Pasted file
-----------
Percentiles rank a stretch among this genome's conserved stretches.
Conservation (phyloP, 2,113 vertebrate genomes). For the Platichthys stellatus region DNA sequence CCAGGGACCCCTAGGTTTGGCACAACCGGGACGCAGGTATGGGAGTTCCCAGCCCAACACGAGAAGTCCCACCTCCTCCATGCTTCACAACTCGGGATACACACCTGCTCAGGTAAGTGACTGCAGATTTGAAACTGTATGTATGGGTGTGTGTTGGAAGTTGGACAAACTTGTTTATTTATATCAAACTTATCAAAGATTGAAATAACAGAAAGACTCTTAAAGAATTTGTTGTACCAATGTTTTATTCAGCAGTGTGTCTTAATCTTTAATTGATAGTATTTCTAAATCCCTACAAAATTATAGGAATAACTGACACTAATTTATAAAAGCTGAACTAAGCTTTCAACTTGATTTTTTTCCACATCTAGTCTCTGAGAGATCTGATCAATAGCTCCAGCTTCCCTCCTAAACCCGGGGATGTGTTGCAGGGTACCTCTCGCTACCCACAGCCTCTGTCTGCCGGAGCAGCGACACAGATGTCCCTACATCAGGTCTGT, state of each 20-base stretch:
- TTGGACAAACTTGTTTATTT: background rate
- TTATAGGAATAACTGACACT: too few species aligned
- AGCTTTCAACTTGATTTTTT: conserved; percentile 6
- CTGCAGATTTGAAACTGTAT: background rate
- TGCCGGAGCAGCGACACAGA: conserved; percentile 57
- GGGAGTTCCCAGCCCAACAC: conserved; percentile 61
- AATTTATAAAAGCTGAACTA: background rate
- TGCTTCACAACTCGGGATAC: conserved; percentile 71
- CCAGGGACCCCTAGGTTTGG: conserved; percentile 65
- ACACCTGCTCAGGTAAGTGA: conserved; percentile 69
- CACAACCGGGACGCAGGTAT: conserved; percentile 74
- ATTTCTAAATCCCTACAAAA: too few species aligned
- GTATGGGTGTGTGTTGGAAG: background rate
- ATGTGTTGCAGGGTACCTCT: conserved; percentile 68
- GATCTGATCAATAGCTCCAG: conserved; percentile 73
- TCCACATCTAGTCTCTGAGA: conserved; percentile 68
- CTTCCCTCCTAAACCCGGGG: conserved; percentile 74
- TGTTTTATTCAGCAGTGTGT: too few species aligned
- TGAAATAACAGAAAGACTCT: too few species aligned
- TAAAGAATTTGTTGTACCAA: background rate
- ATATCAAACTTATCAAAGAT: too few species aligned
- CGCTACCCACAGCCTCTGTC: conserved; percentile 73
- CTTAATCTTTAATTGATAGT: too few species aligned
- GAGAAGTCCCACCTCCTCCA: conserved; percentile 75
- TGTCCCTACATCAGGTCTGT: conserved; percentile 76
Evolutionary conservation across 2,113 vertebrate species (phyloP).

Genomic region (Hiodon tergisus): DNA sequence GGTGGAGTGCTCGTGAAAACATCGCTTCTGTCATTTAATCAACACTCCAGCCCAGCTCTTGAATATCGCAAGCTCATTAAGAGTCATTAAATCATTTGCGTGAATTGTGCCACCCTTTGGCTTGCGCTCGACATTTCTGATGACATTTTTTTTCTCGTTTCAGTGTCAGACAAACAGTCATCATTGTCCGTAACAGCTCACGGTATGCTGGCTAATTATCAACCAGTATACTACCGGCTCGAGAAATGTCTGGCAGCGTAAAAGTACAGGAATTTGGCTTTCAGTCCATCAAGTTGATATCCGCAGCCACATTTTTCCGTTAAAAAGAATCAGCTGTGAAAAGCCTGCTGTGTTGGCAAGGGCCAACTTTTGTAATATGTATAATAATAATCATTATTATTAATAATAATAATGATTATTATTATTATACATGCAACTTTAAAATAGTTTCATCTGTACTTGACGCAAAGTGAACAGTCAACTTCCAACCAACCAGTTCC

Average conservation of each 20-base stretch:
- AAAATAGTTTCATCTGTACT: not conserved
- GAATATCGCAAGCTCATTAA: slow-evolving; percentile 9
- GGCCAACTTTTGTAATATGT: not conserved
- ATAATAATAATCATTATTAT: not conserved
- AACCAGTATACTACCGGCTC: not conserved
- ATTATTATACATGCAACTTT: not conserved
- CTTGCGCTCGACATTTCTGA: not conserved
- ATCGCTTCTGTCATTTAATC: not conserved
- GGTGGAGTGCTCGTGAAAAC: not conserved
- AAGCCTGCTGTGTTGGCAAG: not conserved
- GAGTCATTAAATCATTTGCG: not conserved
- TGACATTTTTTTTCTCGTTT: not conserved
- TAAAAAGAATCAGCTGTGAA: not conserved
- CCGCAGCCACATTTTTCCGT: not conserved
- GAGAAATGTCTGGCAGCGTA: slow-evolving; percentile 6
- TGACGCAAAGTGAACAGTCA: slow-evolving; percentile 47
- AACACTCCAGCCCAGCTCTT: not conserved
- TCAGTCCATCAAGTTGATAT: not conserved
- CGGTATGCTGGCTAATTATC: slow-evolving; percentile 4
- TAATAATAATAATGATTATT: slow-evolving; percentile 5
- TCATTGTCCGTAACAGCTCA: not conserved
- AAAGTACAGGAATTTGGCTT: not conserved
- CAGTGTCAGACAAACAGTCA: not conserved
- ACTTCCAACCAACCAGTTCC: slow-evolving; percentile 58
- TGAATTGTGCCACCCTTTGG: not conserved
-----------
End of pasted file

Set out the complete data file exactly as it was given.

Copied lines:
Percentiles rank a stretch among this genome's conserved stretches.
Conservation (phyloP, 2,113 vertebrate genomes). For the Platichthys stellatus region DNA sequence CCAGGGACCCCTAGGTTTGGCACAACCGGGACGCAGGTATGGGAGTTCCCAGCCCAACACGAGAAGTCCCACCTCCTCCATGCTTCACAACTCGGGATACACACCTGCTCAGGTAAGTGACTGCAGATTTGAAACTGTATGTATGGGTGTGTGTTGGAAGTTGGACAAACTTGTTTATTTATATCAAACTTATCAAAGATTGAAATAACAGAAAGACTCTTAAAGAATTTGTTGTACCAATGTTTTATTCAGCAGTGTGTCTTAATCTTTAATTGATAGTATTTCTAAATCCCTACAAAATTATAGGAATAACTGACACTAATTTATAAAAGCTGAACTAAGCTTTCAACTTGATTTTTTTCCACATCTAGTCTCTGAGAGATCTGATCAATAGCTCCAGCTTCCCTCCTAAACCCGGGGATGTGTTGCAGGGTACCTCTCGCTACCCACAGCCTCTGTCTGCCGGAGCAGCGACACAGATGTCCCTACATCAGGTCTGT, state of each 20-base stretch:
- TTGGACAAACTTGTTTATTT: background rate
- TTATAGGAATAACTGACACT: too few species aligned
- AGCTTTCAACTTGATTTTTT: conserved; percentile 6
- CTGCAGATTTGAAACTGTAT: background rate
- TGCCGGAGCAGCGACACAGA: conserved; percentile 57
- GGGAGTTCCCAGCCCAACAC: conserved; percentile 61
- AATTTATAAAAGCTGAACTA: background rate
- TGCTTCACAACTCGGGATAC: conserved; percentile 71
- CCAGGGACCCCTAGGTTTGG: conserved; percentile 65
- ACACCTGCTCAGGTAAGTGA: conserved; percentile 69
- CACAACCGGGACGCAGGTAT: conserved; percentile 74
- ATTTCTAAATCCCTACAAAA: too few species aligned
- GTATGGGTGTGTGTTGGAAG: background rate
- ATGTGTTGCAGGGTACCTCT: conserved; percentile 68
- GATCTGATCAATAGCTCCAG: conserved; percentile 73
- TCCACATCTAGTCTCTGAGA: conserved; percentile 68
- CTTCCCTCCTAAACCCGGGG: conserved; percentile 74
- TGTTTTATTCAGCAGTGTGT: too few species aligned
- TGAAATAACAGAAAGACTCT: too few species aligned
- TAAAGAATTTGTTGTACCAA: background rate
- ATATCAAACTTATCAAAGAT: too few species aligned
- CGCTACCCACAGCCTCTGTC: conserved; percentile 73
- CTTAATCTTTAATTGATAGT: too few species aligned
- GAGAAGTCCCACCTCCTCCA: conserved; percentile 75
- TGTCCCTACATCAGGTCTGT: conserved; percentile 76
Evolutionary conservation across 2,113 vertebrate species (phyloP).

Genomic region (Hiodon tergisus): DNA sequence GGTGGAGTGCTCGTGAAAACATCGCTTCTGTCATTTAATCAACACTCCAGCCCAGCTCTTGAATATCGCAAGCTCATTAAGAGTCATTAAATCATTTGCGTGAATTGTGCCACCCTTTGGCTTGCGCTCGACATTTCTGATGACATTTTTTTTCTCGTTTCAGTGTCAGACAAACAGTCATCATTGTCCGTAACAGCTCACGGTATGCTGGCTAATTATCAACCAGTATACTACCGGCTCGAGAAATGTCTGGCAGCGTAAAAGTACAGGAATTTGGCTTTCAGTCCATCAAGTTGATATCCGCAGCCACATTTTTCCGTTAAAAAGAATCAGCTGTGAAAAGCCTGCTGTGTTGGCAAGGGCCAACTTTTGTAATATGTATAATAATAATCATTATTATTAATAATAATAATGATTATTATTATTATACATGCAACTTTAAAATAGTTTCATCTGTACTTGACGCAAAGTGAACAGTCAACTTCCAACCAACCAGTTCC

Average conservation of each 20-base stretch:
- AAAATAGTTTCATCTGTACT: not conserved
- GAATATCGCAAGCTCATTAA: slow-evolving; percentile 9
- GGCCAACTTTTGTAATATGT: not conserved
- ATAATAATAATCATTATTAT: not conserved
- AACCAGTATACTACCGGCTC: not conserved
- ATTATTATACATGCAACTTT: not conserved
- CTTGCGCTCGACATTTCTGA: not conserved
- ATCGCTTCTGTCATTTAATC: not conserved
- GGTGGAGTGCTCGTGAAAAC: not conserved
- AAGCCTGCTGTGTTGGCAAG: not conserved
- GAGTCATTAAATCATTTGCG: not conserved
- TGACATTTTTTTTCTCGTTT: not conserved
- TAAAAAGAATCAGCTGTGAA: not conserved
- CCGCAGCCACATTTTTCCGT: not conserved
- GAGAAATGTCTGGCAGCGTA: slow-evolving; percentile 6
- TGACGCAAAGTGAACAGTCA: slow-evolving; percentile 47
- AACACTCCAGCCCAGCTCTT: not conserved
- TCAGTCCATCAAGTTGATAT: not conserved
- CGGTATGCTGGCTAATTATC: slow-evolving; percentile 4
- TAATAATAATAATGATTATT: slow-evolving; percentile 5
- TCATTGTCCGTAACAGCTCA: not conserved
- AAAGTACAGGAATTTGGCTT: not conserved
- CAGTGTCAGACAAACAGTCA: not conserved
- ACTTCCAACCAACCAGTTCC: slow-evolving; percentile 58
- TGAATTGTGCCACCCTTTGG: not conserved